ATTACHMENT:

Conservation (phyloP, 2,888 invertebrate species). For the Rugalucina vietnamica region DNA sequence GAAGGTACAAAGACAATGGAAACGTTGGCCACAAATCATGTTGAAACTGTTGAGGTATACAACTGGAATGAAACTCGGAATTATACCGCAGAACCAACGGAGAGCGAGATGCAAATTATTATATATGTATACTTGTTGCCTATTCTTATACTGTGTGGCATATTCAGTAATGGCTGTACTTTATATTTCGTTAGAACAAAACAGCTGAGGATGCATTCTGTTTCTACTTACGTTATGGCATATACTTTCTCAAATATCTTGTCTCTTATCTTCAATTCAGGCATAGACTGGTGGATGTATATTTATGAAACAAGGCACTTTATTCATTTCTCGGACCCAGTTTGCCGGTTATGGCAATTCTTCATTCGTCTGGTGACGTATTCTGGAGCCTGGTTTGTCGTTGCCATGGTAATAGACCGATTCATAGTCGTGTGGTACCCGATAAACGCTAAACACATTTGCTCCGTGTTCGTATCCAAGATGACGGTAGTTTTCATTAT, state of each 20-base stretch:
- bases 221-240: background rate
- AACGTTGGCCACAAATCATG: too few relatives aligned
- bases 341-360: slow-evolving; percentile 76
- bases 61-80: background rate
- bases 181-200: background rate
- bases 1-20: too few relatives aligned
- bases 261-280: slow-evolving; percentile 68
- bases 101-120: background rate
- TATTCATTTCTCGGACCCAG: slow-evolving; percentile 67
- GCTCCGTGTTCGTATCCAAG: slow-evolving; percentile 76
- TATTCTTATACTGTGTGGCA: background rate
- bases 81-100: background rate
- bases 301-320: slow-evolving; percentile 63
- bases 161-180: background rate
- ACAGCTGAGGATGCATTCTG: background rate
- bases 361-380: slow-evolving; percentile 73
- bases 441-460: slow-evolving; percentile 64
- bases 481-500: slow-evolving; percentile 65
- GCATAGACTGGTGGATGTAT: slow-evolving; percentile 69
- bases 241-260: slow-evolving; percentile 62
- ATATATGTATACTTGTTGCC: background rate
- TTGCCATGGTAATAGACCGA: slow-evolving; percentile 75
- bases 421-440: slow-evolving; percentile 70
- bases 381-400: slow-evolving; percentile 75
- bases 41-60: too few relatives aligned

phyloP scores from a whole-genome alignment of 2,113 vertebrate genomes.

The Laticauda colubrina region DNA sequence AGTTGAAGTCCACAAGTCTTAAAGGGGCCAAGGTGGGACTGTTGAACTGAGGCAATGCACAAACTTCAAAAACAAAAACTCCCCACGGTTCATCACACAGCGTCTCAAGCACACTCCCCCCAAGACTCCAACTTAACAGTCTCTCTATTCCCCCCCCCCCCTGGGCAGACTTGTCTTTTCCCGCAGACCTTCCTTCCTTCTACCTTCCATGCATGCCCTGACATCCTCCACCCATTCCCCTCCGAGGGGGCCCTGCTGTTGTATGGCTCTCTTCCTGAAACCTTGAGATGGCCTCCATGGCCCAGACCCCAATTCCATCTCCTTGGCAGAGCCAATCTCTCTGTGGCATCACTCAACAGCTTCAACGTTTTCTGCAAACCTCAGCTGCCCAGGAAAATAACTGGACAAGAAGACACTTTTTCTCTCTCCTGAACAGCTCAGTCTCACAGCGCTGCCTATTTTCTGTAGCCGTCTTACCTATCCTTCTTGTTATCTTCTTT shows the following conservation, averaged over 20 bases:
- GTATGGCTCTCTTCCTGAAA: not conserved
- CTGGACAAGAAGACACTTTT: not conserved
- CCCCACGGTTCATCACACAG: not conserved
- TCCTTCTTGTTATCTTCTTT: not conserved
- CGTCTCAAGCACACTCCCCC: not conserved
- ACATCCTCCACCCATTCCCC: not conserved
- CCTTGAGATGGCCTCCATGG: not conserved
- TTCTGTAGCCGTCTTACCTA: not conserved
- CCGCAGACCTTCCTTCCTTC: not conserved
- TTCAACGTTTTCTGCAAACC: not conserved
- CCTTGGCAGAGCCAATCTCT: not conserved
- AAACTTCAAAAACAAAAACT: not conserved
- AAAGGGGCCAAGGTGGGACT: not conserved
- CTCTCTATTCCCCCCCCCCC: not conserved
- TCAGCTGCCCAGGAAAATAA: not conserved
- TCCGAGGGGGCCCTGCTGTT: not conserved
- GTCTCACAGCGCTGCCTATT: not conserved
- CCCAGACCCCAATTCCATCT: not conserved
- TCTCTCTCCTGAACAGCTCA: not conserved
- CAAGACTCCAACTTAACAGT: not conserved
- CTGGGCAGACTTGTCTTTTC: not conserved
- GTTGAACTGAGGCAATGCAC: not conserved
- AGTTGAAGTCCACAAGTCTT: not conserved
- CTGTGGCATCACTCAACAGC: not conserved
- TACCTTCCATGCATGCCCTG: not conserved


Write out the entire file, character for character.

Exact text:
Conservation (phyloP, 2,888 invertebrate species). For the Rugalucina vietnamica region DNA sequence GAAGGTACAAAGACAATGGAAACGTTGGCCACAAATCATGTTGAAACTGTTGAGGTATACAACTGGAATGAAACTCGGAATTATACCGCAGAACCAACGGAGAGCGAGATGCAAATTATTATATATGTATACTTGTTGCCTATTCTTATACTGTGTGGCATATTCAGTAATGGCTGTACTTTATATTTCGTTAGAACAAAACAGCTGAGGATGCATTCTGTTTCTACTTACGTTATGGCATATACTTTCTCAAATATCTTGTCTCTTATCTTCAATTCAGGCATAGACTGGTGGATGTATATTTATGAAACAAGGCACTTTATTCATTTCTCGGACCCAGTTTGCCGGTTATGGCAATTCTTCATTCGTCTGGTGACGTATTCTGGAGCCTGGTTTGTCGTTGCCATGGTAATAGACCGATTCATAGTCGTGTGGTACCCGATAAACGCTAAACACATTTGCTCCGTGTTCGTATCCAAGATGACGGTAGTTTTCATTAT, state of each 20-base stretch:
- bases 221-240: background rate
- AACGTTGGCCACAAATCATG: too few relatives aligned
- bases 341-360: slow-evolving; percentile 76
- bases 61-80: background rate
- bases 181-200: background rate
- bases 1-20: too few relatives aligned
- bases 261-280: slow-evolving; percentile 68
- bases 101-120: background rate
- TATTCATTTCTCGGACCCAG: slow-evolving; percentile 67
- GCTCCGTGTTCGTATCCAAG: slow-evolving; percentile 76
- TATTCTTATACTGTGTGGCA: background rate
- bases 81-100: background rate
- bases 301-320: slow-evolving; percentile 63
- bases 161-180: background rate
- ACAGCTGAGGATGCATTCTG: background rate
- bases 361-380: slow-evolving; percentile 73
- bases 441-460: slow-evolving; percentile 64
- bases 481-500: slow-evolving; percentile 65
- GCATAGACTGGTGGATGTAT: slow-evolving; percentile 69
- bases 241-260: slow-evolving; percentile 62
- ATATATGTATACTTGTTGCC: background rate
- TTGCCATGGTAATAGACCGA: slow-evolving; percentile 75
- bases 421-440: slow-evolving; percentile 70
- bases 381-400: slow-evolving; percentile 75
- bases 41-60: too few relatives aligned

phyloP scores from a whole-genome alignment of 2,113 vertebrate genomes.

The Laticauda colubrina region DNA sequence AGTTGAAGTCCACAAGTCTTAAAGGGGCCAAGGTGGGACTGTTGAACTGAGGCAATGCACAAACTTCAAAAACAAAAACTCCCCACGGTTCATCACACAGCGTCTCAAGCACACTCCCCCCAAGACTCCAACTTAACAGTCTCTCTATTCCCCCCCCCCCCTGGGCAGACTTGTCTTTTCCCGCAGACCTTCCTTCCTTCTACCTTCCATGCATGCCCTGACATCCTCCACCCATTCCCCTCCGAGGGGGCCCTGCTGTTGTATGGCTCTCTTCCTGAAACCTTGAGATGGCCTCCATGGCCCAGACCCCAATTCCATCTCCTTGGCAGAGCCAATCTCTCTGTGGCATCACTCAACAGCTTCAACGTTTTCTGCAAACCTCAGCTGCCCAGGAAAATAACTGGACAAGAAGACACTTTTTCTCTCTCCTGAACAGCTCAGTCTCACAGCGCTGCCTATTTTCTGTAGCCGTCTTACCTATCCTTCTTGTTATCTTCTTT shows the following conservation, averaged over 20 bases:
- GTATGGCTCTCTTCCTGAAA: not conserved
- CTGGACAAGAAGACACTTTT: not conserved
- CCCCACGGTTCATCACACAG: not conserved
- TCCTTCTTGTTATCTTCTTT: not conserved
- CGTCTCAAGCACACTCCCCC: not conserved
- ACATCCTCCACCCATTCCCC: not conserved
- CCTTGAGATGGCCTCCATGG: not conserved
- TTCTGTAGCCGTCTTACCTA: not conserved
- CCGCAGACCTTCCTTCCTTC: not conserved
- TTCAACGTTTTCTGCAAACC: not conserved
- CCTTGGCAGAGCCAATCTCT: not conserved
- AAACTTCAAAAACAAAAACT: not conserved
- AAAGGGGCCAAGGTGGGACT: not conserved
- CTCTCTATTCCCCCCCCCCC: not conserved
- TCAGCTGCCCAGGAAAATAA: not conserved
- TCCGAGGGGGCCCTGCTGTT: not conserved
- GTCTCACAGCGCTGCCTATT: not conserved
- CCCAGACCCCAATTCCATCT: not conserved
- TCTCTCTCCTGAACAGCTCA: not conserved
- CAAGACTCCAACTTAACAGT: not conserved
- CTGGGCAGACTTGTCTTTTC: not conserved
- GTTGAACTGAGGCAATGCAC: not conserved
- AGTTGAAGTCCACAAGTCTT: not conserved
- CTGTGGCATCACTCAACAGC: not conserved
- TACCTTCCATGCATGCCCTG: not conserved